Specific Type: Wooden
The story of the Comet at Great Escape is one of those feel-good survival stories for a wooden coaster, where facing eliminating the ride was resurrected. It’s also one of the most unique stories for a wooden coaster, as it has operated as two totally different coasters at three locations, dating back to the 1920s.
Back in the late 1800s, a small waterfront amusement park called Crystal Beach popped up not far from Buffalo, New York, where guests could easily be shuttled via steamboat to the small Canadian park in Fort Erie. Probably the park’s most famous attraction was the infamous Crystal Beach Cyclone coaster, built in 1927. Built by Harry G. Traver, the coaster was one of the ‘Terrifying Triplets’ Traver built in the 1920s, notorious for their heavy banking, hard forces, and whipping actions. Legend has it some of these coasters had to have full-time nurses at the exit to care for guests whipped by the rides intensity.
The Cyclone featured a 90 foot drop, a spiraling first drop, steel hills and curves, a high-speed figure eight, turns banked up to 80 degress, numerous bunny hops, and a section of “trick track.” It stretched 2,953 twisted feet, with a max drop of 59-degrees, lasted an insanely quick 40 seconds, and pulled a harsh 4Gs. Of the ‘Terrifying Triplets,’ Cyclone at Crystal Beach was easily the most well-known. The ride held out until 1946 when it was finally closed due to high maintenance costs and falling revenue; such was the life of many wooden coasters at the time.
Here, it seemed the journey would come to an end, especially given the infamy of the Traver creations, which were a more wicked and dangerous version of the modern day Great Coasters International creations. All was not completely lost however, as John Allen and Herbert Schmeck, designers for Philadelphia Toboggan Company, reused much of the wood and steel from the Cyclone in the construction of the Crystal BeachComet in 1948. Though the crazy twists and curves and high-speed drops of the Traver creation was lost, the ride was reborn in an out-and-back configuration PTC was well-known for. Running strong in this fashion for 40 years, the Comet closed with the park in 1989, end the second and longest era of its life.
Once again, where the life of the coaster likely should have ended, Comet would not go down without a fight. Shortly after the closure of Crystal Beach, Charlie Woods, owner of the Great Escape in Queensbury, New York, made a successful bid for The Comet and won! The ride was kept in storage at Martin’s Fantasy Island for several years before making its debut at Great Escape in 1994. When the Comet made its debut, it was the first addition to the park in 8 years, since the 1986 opening of the Raging River attraction. It was also only the park’s second roller coaster, alongside Steamin’ Demon, a relocated 3-inversion roller coaster that originally operated as Ragin’ Cajun at Pontchartrain Beach.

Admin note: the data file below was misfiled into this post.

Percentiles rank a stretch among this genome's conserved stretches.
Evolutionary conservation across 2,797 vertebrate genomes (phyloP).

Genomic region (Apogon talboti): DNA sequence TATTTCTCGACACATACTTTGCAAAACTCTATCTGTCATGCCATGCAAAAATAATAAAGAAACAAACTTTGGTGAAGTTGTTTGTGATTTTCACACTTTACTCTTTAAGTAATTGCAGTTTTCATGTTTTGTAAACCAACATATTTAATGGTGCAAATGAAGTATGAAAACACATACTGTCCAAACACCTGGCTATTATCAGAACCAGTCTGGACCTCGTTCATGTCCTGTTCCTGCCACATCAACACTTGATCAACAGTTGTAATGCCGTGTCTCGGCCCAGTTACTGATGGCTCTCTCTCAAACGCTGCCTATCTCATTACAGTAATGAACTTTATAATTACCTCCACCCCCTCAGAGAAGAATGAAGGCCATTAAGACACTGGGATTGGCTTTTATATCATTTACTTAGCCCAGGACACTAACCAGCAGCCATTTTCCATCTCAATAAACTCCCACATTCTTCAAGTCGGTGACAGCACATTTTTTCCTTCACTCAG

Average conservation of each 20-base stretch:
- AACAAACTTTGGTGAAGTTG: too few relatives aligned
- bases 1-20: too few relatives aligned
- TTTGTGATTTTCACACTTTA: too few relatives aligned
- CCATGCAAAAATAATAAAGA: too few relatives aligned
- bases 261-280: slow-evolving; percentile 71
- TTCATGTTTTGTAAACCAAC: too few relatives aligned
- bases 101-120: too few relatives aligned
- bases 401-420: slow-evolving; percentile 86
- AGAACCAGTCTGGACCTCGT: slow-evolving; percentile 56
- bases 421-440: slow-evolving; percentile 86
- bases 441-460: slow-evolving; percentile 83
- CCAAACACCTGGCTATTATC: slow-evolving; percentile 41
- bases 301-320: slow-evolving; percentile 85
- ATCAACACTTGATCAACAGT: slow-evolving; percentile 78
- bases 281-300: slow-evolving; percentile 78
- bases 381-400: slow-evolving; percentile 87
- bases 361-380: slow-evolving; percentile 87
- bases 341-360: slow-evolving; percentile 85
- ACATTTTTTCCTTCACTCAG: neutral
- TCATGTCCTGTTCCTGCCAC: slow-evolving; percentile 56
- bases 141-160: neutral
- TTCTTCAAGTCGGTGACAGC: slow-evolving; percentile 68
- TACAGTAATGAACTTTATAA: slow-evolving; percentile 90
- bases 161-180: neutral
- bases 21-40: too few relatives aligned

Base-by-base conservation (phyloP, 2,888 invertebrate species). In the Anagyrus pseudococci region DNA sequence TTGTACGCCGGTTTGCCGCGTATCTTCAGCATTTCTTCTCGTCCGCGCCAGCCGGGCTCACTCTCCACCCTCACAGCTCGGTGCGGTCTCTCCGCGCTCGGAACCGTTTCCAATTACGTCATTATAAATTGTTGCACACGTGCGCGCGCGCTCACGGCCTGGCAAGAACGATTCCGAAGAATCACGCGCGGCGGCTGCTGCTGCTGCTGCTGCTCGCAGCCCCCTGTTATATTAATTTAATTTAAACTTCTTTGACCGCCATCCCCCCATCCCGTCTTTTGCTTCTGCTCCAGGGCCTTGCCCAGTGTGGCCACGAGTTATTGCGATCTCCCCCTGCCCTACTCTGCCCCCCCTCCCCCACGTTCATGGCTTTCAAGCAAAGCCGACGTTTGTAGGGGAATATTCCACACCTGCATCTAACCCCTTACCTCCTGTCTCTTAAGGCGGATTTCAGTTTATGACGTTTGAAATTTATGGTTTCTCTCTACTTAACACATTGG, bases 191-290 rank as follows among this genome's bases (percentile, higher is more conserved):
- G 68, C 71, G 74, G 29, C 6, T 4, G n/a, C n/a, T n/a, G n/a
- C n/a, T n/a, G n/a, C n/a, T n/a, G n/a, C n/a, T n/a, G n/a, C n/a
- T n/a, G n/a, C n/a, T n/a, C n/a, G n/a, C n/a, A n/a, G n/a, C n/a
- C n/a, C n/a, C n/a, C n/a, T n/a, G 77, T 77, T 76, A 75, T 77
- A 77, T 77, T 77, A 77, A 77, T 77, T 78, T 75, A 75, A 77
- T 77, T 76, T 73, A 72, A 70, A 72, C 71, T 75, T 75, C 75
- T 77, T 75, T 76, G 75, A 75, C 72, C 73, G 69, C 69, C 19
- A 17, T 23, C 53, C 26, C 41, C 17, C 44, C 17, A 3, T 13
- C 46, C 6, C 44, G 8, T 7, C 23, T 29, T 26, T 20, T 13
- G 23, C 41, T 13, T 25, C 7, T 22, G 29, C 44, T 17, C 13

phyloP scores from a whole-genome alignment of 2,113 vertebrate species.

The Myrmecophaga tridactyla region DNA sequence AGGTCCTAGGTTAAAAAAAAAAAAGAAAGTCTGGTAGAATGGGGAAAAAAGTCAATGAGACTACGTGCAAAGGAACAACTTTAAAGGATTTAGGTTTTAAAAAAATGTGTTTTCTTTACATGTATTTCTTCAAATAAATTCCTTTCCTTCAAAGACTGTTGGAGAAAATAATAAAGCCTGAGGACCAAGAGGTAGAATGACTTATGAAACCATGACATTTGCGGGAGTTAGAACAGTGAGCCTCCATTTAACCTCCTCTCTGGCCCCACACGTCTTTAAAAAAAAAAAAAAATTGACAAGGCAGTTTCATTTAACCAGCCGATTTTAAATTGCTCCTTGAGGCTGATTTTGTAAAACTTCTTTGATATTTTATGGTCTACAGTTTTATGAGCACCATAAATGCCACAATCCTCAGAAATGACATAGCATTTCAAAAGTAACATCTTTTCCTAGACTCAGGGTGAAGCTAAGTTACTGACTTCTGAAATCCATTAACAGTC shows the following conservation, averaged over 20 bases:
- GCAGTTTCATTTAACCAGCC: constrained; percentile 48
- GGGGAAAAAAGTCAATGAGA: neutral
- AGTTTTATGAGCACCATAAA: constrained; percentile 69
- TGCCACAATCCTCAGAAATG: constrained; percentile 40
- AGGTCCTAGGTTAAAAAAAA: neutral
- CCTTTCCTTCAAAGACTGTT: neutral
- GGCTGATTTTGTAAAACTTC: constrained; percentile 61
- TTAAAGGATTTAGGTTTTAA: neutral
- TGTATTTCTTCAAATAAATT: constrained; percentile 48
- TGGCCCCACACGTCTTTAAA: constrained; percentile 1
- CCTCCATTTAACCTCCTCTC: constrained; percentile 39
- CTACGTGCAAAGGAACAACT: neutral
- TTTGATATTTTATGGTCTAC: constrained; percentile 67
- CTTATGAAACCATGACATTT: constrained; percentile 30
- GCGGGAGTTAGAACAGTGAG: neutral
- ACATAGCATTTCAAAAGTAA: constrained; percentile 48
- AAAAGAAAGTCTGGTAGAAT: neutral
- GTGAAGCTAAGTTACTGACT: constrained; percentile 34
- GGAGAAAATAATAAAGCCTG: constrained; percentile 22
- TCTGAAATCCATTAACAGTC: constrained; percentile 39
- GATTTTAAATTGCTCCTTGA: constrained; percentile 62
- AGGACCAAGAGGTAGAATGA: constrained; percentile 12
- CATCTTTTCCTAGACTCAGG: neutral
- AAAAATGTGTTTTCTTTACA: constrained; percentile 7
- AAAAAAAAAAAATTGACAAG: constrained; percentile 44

The classic roller coaster is settled snuggly at the back of the park alongside a heavily wooded hill, which can sometimes give the illusion that the coaster is smaller than it actually is. Guests who venture to ride this coaster will find themselves waiting in a fairly short, maze-like queue before entering the classic art deco-style station. Loading up into one of the five, three-bench cars on either the red or blue train, a ride on Cometstarts off with a wide U-turn onto the lift hill, where the train climbs up 95 feet. Cresting the lift, the train plummets 87 feet toward the ground, hurtling itself over a long, low, airtime-filled hill before curving to the left and rising up into the first high U-turn. With little banking and at a decent rate of speed, the left handed turn gives some decent lateral forces.
Exiting the turnaround, the train drops back to the ground, traverses a long curving hill, then blasts over two progressively bigger airtime hills as it rolls to the right and into the second turnaround. Taken at an even higher rate-of-speed than the first, laterals can be quite heavy here. Now alongside the lift hill, the track rises more sharply into an uncharacteristically high hill, but that’s only to raise the track up enough for the double dip drop on the other side, providing all riders with a plethora of airtime. Back on the ground and back in their seats, guests on board are then launched over two small bunny hills before entering the third and final turnaround. Wrapping around the first turnaround but much lower to the ground, the train really tears through this one leaving the train with plenty of speed for its airtime-filled finale. The track drops sharply into a mini-double dip element, then rises and turns over a small hill and flying over two more hops and into the final brake run.
Despite the rides overall age and its multiple reincarnations, the ride is still considered fairly smooth with a bit of “chatter” experienced, mainly through the turnarounds. Because of the Comet’s classic double-out-and-back design, its mostly smooth ride, and the immense amount of airtime it provides, most enthusiasts who get a chance to ride still consider it to be one of the best and most underrated wooden coasters out there!
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